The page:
While the property owner may write the check for the monthly mortgage payment, the tenants actually pay the mortgage (and most, if not all other expenses of the property) with their rent payments to the owner. Remember, people always need a place to live and conduct business, even in economic hard times. And, while most people will sacrifice extras, such as a new car and new clothes, they really can't sacrifice on having a place to live or to conduct their business. And, with the spectrum of government rental housing assistance programs, such as HUD Section 8, you can pretty much depend on collecting the rent to pay your debts (and, put money into your pocket) in both good times and bad.


The I.R.S. provides owners of investment real estate an accounting expense benefit called "depreciation" which lowers the taxable income from their investment real estate. Although there's a table in the I.R.S. rules that regulates the amount of annual and overall depreciation that can be taken (depending on the type of property), the most important thing you should know is that depreciation is only an accounting procedure, and has nothing to do with the actual value of the real estate.


That's right! Internal Revenue Code 1031 sets forth the conditions under which owners of investment real estate can sell their property, take the profits from that sale and buy more investment real estate while not having to pay a single penny in capital gains income tax on the profit from the original sale. This type of transaction is commonly referred to as a "1031 Exchange." Again, there are a few rules that must be followed, but it's really a pretty simple transaction that can save you thousands of dollars in income taxes. Using the 1031 Exchange also provides you with the opportunity to buy more investment real estate with higher net cash flows, as well as buying property with a greater potential for future value growth. And, don't be fooled by a common misunderstanding of the term "exchange." When used in the context of the 1031 Exchange, you do not literally have to "exchange" your property with someone else for their property. In the 1031 Exchange, the word "exchange" simply means selling one type of investment property and replacing it with another investment property of the same type. It's also referred to as a "like kind" exchange.

Moreover, it doesn't matter if you own a piece of vacant land and want to buy and office building, or if you own a 2-family and want to buy and industrial building. It's all real estate, and it's all the same, or "like kind" property, which the underlying criterion required for getting the benefit of the 1031 Exchange. And, while there are other criteria required to use the 1031 Exchange, they're relatively simple to understand, and will save you thousands of dollars when you want to "trade-in" your existing investment property for another one.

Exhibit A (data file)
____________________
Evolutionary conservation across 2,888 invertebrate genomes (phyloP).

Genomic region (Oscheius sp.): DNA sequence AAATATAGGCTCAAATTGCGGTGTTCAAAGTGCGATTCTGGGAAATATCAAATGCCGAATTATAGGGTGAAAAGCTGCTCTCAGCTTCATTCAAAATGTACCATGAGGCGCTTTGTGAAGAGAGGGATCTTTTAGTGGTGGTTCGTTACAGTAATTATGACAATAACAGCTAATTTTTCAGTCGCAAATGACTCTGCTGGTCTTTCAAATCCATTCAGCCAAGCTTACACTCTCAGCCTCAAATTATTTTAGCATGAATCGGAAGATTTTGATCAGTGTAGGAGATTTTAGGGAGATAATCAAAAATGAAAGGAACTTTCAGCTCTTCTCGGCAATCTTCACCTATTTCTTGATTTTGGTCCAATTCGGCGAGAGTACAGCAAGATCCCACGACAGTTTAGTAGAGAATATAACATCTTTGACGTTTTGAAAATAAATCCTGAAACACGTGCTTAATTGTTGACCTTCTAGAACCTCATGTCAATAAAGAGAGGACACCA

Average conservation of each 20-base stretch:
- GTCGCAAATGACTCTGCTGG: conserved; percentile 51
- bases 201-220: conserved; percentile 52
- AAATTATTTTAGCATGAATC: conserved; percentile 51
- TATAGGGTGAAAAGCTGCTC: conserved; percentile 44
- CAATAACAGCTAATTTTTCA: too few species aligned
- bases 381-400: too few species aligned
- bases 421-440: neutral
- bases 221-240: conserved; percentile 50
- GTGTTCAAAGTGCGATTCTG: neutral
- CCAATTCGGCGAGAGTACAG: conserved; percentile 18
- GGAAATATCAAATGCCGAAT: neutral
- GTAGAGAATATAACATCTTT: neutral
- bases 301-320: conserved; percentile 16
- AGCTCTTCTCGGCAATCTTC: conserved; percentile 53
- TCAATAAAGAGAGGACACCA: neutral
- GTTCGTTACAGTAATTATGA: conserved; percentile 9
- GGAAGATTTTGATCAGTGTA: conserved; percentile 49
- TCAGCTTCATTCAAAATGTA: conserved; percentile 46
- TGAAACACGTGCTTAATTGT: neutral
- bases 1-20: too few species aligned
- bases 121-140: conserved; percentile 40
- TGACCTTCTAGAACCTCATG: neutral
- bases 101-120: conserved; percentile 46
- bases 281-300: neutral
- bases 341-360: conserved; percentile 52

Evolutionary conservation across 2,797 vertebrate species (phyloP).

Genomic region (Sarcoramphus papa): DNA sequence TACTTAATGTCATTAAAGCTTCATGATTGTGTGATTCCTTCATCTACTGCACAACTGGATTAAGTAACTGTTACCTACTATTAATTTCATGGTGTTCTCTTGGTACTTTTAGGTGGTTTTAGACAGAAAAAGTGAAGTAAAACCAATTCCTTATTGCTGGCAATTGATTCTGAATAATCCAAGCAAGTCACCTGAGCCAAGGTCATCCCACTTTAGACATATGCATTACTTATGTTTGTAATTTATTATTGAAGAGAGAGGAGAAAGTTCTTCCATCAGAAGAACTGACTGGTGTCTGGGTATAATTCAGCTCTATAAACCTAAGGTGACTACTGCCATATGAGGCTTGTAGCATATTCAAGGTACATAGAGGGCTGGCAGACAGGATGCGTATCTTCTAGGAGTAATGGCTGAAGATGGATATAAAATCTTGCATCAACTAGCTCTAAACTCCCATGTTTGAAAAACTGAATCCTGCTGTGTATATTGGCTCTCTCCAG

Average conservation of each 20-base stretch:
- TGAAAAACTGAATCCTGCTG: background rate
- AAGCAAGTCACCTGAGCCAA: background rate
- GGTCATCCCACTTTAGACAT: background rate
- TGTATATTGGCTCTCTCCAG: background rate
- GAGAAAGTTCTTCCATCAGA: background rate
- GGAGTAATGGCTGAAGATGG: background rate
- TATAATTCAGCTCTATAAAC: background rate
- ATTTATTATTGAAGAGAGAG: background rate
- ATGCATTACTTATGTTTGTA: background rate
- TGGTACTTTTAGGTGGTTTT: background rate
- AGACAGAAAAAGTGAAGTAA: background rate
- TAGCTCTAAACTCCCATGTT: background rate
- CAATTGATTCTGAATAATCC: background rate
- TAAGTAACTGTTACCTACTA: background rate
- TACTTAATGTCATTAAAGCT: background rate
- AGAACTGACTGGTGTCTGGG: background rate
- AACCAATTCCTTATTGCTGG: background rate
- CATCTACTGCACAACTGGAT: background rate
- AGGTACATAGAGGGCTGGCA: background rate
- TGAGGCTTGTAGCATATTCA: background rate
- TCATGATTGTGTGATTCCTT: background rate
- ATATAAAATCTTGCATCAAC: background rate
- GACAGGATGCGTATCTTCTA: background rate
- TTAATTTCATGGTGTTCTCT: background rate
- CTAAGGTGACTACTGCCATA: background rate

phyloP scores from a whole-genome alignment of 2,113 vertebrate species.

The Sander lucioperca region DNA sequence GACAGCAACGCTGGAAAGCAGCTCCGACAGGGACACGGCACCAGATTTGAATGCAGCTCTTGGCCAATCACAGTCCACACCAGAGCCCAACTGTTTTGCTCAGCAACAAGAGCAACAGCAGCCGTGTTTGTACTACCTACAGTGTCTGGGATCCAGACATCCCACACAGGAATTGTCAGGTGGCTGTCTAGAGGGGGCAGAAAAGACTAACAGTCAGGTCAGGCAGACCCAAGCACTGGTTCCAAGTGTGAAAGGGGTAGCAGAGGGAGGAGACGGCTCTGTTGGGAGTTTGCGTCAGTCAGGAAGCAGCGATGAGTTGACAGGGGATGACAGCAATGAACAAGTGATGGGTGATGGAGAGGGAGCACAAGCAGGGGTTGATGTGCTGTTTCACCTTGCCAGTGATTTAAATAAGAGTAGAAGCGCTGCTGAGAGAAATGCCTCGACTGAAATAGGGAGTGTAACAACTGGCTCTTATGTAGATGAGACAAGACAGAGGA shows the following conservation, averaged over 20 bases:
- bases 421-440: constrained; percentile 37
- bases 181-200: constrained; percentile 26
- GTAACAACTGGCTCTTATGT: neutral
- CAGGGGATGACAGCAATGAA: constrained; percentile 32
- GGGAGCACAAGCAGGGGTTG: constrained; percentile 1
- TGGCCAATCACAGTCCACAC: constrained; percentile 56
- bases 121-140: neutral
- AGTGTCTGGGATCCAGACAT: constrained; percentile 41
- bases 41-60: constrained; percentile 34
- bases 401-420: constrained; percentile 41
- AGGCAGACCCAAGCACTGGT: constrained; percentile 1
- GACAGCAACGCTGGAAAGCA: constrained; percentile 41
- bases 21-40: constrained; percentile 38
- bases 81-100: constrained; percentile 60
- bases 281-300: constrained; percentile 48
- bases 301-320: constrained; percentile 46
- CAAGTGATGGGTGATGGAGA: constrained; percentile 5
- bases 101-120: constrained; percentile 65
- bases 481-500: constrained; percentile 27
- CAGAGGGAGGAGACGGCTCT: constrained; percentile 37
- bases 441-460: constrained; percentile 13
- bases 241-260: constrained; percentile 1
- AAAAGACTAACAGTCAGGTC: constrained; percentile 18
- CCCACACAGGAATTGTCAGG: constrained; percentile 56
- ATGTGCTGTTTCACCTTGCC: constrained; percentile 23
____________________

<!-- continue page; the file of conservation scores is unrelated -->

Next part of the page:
Let me leave you with this simple truth: If, on January 1, 1974, you invested $5,000 in a stock fund that tracked the performance of the Dow-Jones Industrials, on October 15, 2004 your investment would be worth $58,068. That's a return of 11.61 times our original investment. (This analysis does not consider the benefits of reinvestment of dividends on stocks, nor does it consider the benefits of net cash flow from rent or the income tax benefits of depreciation and the use of the 1031 Exchange). But, if on that same January 1, 1974, you invested that same $5,000 in a piece of real estate worth $30,000 and if the value of that real estate only increased on an average of 5% per year, on October 15, 2004 that property would be worth $134,790. That's 26.96 times your original $5,000 investment, based solely on the increased value of the property.1 Additionally, your mortgage would be paid in full (by the tenants) and you would have had cash in your pocket virtually every month during that 30+ year period. In simple terms, you would have made a profit of $129,790 on the real estate while only making a profit of $53,068 on the stock, or about 2½ times more profit from the real estate investment.1

Finally, when you compare all of the benefits of investing in real estate with those associated with any other type of investment, it seems clear there is no safer, more dependable and financially advantageous investment than real estate.